The first thing you have to remember about screenwriting agents is they do not want to hear from you or read your scripts. They, more than any other entertainment agents or managers, have to deal with sizable inquiries that are overwhelming and the majority are not going to make it. The old assumption that everyone in Hollywood has a script is somewhat true, and you are not going to be any different to them.
Your first submission to them will never be your script because it will be sent back to you unopened in almost any case. This is because they do not want the legal recourse of what could happen with a script they have seen but choose not to represent. Unsolicited scripts could get them sued if a film is produced with some of the elements in your script, so they will not even open it to prove that they could not have looked at it. What you want to do is to call the assistant for the screenwriting agent and ask about the submission process. If you are lucky, or if you have some connection to them personally or professionally, you will be asked to send in a query letter. This screenplay query letter will give some information about your script, such as a treatment, and possibly information about you as a writer.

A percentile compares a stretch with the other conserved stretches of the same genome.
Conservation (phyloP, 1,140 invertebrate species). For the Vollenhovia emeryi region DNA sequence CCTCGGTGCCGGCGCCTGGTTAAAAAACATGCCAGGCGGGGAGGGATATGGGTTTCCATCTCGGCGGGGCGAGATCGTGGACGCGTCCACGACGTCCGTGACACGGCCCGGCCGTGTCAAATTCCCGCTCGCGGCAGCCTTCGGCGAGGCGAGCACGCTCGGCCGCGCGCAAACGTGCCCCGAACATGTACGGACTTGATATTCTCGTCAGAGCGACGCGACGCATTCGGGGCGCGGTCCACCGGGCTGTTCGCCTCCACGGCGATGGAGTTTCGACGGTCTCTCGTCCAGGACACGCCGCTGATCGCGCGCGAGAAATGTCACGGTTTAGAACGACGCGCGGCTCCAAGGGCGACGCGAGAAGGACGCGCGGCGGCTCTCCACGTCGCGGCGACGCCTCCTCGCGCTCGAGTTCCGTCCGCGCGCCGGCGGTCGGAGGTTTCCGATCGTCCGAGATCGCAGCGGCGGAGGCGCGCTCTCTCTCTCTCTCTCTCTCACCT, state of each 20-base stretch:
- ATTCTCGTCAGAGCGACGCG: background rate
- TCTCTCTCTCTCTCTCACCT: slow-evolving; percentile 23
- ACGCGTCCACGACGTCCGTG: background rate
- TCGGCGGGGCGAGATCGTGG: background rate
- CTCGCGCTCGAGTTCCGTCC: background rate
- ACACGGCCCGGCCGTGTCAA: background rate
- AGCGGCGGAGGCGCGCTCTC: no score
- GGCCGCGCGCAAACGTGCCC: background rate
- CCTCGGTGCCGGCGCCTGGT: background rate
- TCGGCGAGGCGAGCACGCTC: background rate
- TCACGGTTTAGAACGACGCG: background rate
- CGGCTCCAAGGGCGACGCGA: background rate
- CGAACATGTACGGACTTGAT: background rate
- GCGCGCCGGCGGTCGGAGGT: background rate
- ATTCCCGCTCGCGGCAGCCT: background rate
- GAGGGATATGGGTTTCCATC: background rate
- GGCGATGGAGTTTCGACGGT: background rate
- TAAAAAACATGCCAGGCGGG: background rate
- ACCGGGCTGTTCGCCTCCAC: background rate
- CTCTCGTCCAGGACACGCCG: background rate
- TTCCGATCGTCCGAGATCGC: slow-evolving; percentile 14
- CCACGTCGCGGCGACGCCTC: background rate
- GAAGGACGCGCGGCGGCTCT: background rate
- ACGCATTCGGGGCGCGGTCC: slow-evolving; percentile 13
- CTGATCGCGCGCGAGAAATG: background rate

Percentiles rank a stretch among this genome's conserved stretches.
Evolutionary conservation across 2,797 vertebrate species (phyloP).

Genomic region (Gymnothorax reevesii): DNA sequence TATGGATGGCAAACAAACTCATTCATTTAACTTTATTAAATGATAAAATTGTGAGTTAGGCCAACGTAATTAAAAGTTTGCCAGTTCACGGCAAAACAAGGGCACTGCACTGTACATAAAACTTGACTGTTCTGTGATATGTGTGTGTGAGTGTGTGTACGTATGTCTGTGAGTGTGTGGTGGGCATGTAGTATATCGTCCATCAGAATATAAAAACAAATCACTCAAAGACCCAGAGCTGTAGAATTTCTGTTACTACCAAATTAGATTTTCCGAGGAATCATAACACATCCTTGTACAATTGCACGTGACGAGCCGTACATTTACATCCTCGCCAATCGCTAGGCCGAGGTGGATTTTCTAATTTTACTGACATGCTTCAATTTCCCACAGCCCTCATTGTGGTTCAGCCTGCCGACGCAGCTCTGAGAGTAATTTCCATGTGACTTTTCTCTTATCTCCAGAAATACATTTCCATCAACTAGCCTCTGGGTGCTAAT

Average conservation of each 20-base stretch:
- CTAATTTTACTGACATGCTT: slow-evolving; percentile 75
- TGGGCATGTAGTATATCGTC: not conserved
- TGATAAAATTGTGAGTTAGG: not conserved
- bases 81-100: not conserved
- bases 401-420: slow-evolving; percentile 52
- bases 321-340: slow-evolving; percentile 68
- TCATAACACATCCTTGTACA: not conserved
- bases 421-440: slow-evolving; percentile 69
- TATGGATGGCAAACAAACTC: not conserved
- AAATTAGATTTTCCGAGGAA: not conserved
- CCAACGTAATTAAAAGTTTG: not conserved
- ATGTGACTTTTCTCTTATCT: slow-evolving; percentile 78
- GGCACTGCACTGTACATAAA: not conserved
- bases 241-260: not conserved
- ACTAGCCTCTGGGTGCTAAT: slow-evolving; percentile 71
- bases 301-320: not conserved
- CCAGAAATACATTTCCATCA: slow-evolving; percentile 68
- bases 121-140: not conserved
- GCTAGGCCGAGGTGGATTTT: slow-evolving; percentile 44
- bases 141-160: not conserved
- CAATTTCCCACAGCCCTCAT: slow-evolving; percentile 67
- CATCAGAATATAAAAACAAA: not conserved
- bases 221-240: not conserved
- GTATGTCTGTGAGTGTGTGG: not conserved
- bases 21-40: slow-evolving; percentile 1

If they are interested then they will request a copy of the script, which is only the first step. At this point, you send a physical copy of the script, not an email or digital file, since this will protect you in terms of having parts of the work stolen. You may even want to have the work copyrighted or registered with the WGA ahead of time, but this is not something you need to make known to the agent.
The agent may not even read the script that has come in and hire a reader, which is a person hired to read and write coverage for scripts. This reader may just present the agent with a one or two sheet outlining what the script is about and whether or not they will believe the agent will be interested in it. If they are then interested, you may be signed by that agent for representation. This clears a major hurdle but is not a guarantee you will be hired to work as a professional writer in the film or television industry. Make sure you do not make contact with the agent unless you have completed work already that you think is of a superior quality and marketable nature.